On the day after Mother's Day, my son woke up too early. He stealthily entered in my room and plucked open my eyeballs. I played dead, trying to remember how cute he was only hours before when he declared "Happy Day Mothers!" to me as we were getting ready for bed.

But that memory couldn't save me through intense negotiations. I persuaded him to go back to bed, and his retort was that the sun was up — so why wasn't I? The situation declined rapidly when I suggested we snuggle back to sleep together and ended with a tugging of my limp arms and a loud, "COME ON NOW MOOOOM!"

So much for Mother's Day, the one morning a year when mothers exercise their right to sleep in and breakfast in bed is a given. It only carries us so far, not long enough to fight a Mother's Day hangover the next Monday morning.

I got up with my son and made him a meager breakfast of cold cereal and sliced strawberries. When he refused my offering I gave him the same answer I always do: Then you will have to starve.

Of course, he didn't starve. Instead he used the dinning room chair to hoist himself up on the counter. There he gained powerful access to the cake stand where yesterday's Mother's Day treats were happily hiding out. Two peanut butter chocolate cups later, breakfast was served.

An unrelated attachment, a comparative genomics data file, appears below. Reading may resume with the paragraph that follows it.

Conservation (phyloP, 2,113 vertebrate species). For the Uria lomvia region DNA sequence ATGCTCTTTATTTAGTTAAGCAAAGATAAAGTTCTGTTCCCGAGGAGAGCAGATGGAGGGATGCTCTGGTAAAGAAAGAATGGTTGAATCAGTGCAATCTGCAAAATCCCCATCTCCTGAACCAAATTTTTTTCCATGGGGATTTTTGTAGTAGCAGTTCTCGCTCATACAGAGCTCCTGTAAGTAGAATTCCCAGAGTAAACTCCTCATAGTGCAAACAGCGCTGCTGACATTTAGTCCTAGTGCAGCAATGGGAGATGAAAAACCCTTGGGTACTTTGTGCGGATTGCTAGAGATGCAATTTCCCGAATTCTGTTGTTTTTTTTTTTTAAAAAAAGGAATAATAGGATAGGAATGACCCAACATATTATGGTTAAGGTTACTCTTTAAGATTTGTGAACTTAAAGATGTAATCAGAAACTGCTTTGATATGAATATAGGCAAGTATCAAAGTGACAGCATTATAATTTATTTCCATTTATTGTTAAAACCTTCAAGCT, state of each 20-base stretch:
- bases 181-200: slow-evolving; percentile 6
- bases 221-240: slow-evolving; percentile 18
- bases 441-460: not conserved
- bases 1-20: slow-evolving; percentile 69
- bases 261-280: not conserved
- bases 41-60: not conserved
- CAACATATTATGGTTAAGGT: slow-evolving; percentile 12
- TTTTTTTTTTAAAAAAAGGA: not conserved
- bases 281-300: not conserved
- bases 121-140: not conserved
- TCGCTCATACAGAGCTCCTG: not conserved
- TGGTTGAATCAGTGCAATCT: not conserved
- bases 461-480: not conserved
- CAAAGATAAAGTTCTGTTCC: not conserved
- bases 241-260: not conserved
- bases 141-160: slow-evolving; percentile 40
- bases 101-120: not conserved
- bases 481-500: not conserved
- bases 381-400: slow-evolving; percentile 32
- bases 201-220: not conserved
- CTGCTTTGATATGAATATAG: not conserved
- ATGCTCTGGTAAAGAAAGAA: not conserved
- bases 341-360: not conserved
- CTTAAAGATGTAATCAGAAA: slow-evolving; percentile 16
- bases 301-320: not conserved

I decided to go back to bed. I was done pretending I was the mother with the shiny face and glowing eyes that the children sang about during the Mother's Day program in church. My face wasn't shiny. It was puffy. And if my eyes were glowing it was a soft pinkish/red color — the shade one incurs when sleep is cut short by the plucking of eyeballs.

As I sat in bed trying to recover from a common rude awakening, I thought about the pomp and circumstance of Mother's Day. I am relatively new to the holiday — my oldest child being 2, bordering 3. I certainly allowed myself to give into the persuasion. I wore my best dress to church, had my hair done, bought myself my own Mother's Day gifts and picked out the best potted plant offered to all the mothers at church.

Maybe I let the expectations in my imagination run just a little bit wild. With all the cards and poetry and flowers and sentiments, I started to believe the hype. Being a mother is so special that I should be demanding more obedience to my every word, knees bowing in my presence and mornings of sleep despite the sun's appearance.

But then I wouldn't be a mother anymore, would I?

C. Jane Kendrick writes for blog.cjanerun.com and cjaneprovo.com. She lives in Provo with her husband and two children.